Clemans Miyanicwe Kamanjab Some parents of the school-going children at Anker settlement are not in favour of their children being relocated to Fransfontein, a settlement which is situated over 50 km kilometres from Edward Garoeb Primary School that recently experienced some earth tremors. There are plans to relocate the school, which is home to 327 learners and 15 teachers, to Frans Frederick Primary School at the beginning of the second term on May 21 according to the education director of Kunene Region, Angeline Jantze. Anker is situated in the epicentre of Kaoko Orogenic Belt, which is a regional tectonic unit on the north-west coast of Namibia. Fransfontein is more than fifty kilometres from Anker. Jantze told New Era last Friday that education authorities have requested the Ministry of Education, Arts and Culture permanent secretary for special permission for the pupils to be on holiday until the beginning of the second term while plans are underway for renovations at Frans Frederick Primary School where the learners will be relocated. “We requested special permission from the PS so that pupils will be on holiday while we sort out things at Fransfontein,” Jantze revealed. The Kunene education authorities will also work out how the teaching backlog will be cleared as Anker pupils lost out on teaching. “We as a directorate will bring everything on board and at the moment we are busy with the groundwork for renovations,” Jantze said. Edward Garoeb Primary School principal Linus Tjivahe said: “I don’t care where we are going, as long as we are moving. It’s better to move so I am happy as long as we are out of this place.” However, some parents are not happy about the planned relocation as they feel it will be difficult to transport their children to Fransfontein. School board member Ryno Awiseb said initially the situation was worrying due to frequent tremors but that the earth no longer trembles. “Relocating children to Fransfontein is impossible as most parents who were in favour of it do not support it anymore, therefore we asked for the relocation to be halted,” Awiseb insisted. He said some parents have already taken their children to Erongo and other parts of Kunene to attend school and some have threatened to get their children out of school if the planned relocation goes ahead. Thirty parents are said to be against the planned relocation of their children to a much more secure place. “Some parents will not allow their children to be relocated and would rather keep their children at home,” warned Awiseb. Awiseb also wanted to know if the government will provide transport for both parents and children if the relocation goes ahead. “Even if that is provided, with the budget cuts happening anytime we are not sure if that will last,” Awiseb said. Arnold Gaseb, a father to one child at Edward Garoeb Primary School, said, “The school must be renovated rather than for the children to be relocated.” Gaeseb said during the parents’ meetings held early this month the majority sentiment was that more parents feel renovations should take place to repair the cracks caused by the tremors rather than to relocate the learners.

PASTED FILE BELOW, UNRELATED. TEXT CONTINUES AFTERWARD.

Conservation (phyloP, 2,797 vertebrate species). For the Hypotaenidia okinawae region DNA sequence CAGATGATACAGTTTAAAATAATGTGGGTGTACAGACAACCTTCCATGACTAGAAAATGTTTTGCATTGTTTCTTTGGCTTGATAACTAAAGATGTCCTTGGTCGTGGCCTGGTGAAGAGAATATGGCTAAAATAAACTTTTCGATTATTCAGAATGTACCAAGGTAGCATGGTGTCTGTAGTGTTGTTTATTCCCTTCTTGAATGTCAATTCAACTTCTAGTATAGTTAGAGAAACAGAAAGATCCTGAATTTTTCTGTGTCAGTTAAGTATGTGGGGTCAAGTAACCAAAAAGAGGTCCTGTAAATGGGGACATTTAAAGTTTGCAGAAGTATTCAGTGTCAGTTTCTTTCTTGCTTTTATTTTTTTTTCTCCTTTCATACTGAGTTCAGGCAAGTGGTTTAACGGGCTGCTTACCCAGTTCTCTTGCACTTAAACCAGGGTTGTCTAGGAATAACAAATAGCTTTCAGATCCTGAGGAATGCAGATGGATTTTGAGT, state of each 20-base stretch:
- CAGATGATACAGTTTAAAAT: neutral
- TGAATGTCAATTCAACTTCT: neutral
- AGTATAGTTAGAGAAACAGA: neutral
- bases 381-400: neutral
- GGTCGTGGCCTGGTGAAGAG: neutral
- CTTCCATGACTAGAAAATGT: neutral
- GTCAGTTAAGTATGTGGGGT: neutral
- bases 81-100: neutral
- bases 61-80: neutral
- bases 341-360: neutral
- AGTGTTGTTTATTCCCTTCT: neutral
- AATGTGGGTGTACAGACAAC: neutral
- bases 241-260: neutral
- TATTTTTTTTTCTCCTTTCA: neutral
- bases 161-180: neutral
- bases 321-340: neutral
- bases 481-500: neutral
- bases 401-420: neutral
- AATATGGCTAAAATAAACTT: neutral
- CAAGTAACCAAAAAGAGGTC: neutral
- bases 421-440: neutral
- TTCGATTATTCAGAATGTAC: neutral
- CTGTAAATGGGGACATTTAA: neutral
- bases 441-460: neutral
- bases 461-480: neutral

2018-04-11 09:21:50 5 months ago